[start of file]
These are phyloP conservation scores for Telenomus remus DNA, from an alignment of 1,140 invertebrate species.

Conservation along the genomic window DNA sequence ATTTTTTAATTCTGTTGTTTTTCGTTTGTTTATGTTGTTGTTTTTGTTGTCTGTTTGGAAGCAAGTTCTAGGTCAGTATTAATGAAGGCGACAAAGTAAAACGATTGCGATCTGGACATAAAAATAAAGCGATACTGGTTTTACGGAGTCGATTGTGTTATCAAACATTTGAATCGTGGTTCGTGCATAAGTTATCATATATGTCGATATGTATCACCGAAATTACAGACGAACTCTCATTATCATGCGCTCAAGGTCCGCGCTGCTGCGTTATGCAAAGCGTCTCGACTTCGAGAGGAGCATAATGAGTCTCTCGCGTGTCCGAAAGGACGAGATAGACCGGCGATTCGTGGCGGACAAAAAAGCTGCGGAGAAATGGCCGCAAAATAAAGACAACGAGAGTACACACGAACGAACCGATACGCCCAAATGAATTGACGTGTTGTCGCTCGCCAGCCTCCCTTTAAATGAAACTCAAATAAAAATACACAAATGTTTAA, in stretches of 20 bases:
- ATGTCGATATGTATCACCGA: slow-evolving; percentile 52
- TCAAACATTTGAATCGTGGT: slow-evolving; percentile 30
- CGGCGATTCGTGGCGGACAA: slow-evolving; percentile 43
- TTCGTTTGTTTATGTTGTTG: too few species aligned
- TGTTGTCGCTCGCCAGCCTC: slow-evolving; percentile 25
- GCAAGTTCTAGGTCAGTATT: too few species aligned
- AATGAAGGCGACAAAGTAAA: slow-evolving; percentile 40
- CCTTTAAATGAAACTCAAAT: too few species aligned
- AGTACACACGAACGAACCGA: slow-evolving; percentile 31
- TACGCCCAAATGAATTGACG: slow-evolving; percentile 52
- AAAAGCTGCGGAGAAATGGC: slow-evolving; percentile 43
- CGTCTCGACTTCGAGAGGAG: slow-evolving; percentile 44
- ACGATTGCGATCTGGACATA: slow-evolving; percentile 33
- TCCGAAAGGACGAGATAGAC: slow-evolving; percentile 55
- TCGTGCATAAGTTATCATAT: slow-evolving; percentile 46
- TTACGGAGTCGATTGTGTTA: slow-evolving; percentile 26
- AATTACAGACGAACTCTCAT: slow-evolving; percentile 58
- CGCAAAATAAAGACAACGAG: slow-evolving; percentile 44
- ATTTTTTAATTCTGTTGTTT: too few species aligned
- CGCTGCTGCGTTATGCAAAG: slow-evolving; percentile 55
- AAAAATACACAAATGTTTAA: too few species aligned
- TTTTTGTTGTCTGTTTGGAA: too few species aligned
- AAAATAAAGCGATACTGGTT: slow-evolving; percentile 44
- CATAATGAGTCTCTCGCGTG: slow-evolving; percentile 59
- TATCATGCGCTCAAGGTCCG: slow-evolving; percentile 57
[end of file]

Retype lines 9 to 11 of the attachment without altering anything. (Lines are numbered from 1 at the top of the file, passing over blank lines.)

- AATGAAGGCGACAAAGTAAA: slow-evolving; percentile 40
- CCTTTAAATGAAACTCAAAT: too few species aligned
- AGTACACACGAACGAACCGA: slow-evolving; percentile 31